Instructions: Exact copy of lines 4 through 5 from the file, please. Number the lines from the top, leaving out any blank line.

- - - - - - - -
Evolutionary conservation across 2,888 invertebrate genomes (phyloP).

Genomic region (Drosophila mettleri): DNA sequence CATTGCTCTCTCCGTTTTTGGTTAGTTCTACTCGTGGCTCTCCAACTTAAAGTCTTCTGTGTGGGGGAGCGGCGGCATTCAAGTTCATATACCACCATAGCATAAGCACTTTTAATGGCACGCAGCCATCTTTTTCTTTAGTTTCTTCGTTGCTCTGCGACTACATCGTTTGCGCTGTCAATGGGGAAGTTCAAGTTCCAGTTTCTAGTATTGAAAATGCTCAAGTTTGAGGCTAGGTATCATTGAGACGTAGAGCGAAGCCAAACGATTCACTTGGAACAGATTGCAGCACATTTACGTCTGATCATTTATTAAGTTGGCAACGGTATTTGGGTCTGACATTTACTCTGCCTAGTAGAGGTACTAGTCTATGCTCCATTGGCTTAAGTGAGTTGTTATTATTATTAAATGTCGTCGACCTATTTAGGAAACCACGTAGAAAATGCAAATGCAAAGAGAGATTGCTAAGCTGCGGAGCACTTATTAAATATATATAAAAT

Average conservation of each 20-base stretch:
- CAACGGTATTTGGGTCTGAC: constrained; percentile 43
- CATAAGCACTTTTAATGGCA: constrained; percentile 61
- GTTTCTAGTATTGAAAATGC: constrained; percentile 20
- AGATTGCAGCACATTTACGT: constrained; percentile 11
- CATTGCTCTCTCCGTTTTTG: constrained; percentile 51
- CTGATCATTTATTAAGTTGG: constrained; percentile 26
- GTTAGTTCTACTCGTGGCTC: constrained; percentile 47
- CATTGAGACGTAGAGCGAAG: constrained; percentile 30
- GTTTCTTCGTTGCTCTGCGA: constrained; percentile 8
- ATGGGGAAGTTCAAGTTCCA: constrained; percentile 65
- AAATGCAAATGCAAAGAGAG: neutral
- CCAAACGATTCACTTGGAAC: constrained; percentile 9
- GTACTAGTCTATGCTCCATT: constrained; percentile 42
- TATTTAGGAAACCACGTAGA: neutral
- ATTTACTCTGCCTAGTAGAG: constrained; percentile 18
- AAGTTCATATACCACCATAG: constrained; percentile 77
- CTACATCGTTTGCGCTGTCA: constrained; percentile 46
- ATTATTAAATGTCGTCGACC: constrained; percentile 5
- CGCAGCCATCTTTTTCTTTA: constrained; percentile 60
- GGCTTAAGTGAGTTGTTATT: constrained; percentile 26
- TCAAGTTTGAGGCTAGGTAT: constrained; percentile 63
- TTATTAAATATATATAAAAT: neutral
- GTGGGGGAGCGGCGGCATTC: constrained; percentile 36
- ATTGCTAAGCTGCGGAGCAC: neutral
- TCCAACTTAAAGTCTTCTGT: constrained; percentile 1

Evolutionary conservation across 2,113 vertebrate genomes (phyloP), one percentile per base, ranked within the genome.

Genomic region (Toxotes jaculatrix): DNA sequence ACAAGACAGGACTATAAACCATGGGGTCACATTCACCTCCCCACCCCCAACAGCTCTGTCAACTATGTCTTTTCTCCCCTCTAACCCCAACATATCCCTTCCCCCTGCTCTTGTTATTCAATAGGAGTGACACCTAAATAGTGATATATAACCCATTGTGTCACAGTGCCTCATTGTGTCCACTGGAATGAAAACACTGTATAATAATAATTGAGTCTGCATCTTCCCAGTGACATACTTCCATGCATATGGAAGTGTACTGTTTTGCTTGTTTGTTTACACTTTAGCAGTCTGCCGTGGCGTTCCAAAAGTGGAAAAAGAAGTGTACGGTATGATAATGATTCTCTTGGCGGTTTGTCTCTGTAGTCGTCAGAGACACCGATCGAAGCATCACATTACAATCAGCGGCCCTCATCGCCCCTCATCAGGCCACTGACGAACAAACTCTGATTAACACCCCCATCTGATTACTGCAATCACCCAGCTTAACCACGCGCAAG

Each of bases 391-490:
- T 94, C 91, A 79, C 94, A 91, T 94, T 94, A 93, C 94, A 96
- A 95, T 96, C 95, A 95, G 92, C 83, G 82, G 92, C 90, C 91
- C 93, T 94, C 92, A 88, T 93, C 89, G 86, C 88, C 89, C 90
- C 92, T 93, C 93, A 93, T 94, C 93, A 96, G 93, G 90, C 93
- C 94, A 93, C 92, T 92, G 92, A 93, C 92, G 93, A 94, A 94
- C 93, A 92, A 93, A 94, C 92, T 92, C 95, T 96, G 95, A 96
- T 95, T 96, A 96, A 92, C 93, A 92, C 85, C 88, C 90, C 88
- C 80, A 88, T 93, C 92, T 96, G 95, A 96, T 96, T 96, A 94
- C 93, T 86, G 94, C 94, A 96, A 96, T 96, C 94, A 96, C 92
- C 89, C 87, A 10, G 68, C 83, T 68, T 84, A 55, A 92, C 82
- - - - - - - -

- CAACGGTATTTGGGTCTGAC: constrained; percentile 43
- CATAAGCACTTTTAATGGCA: constrained; percentile 61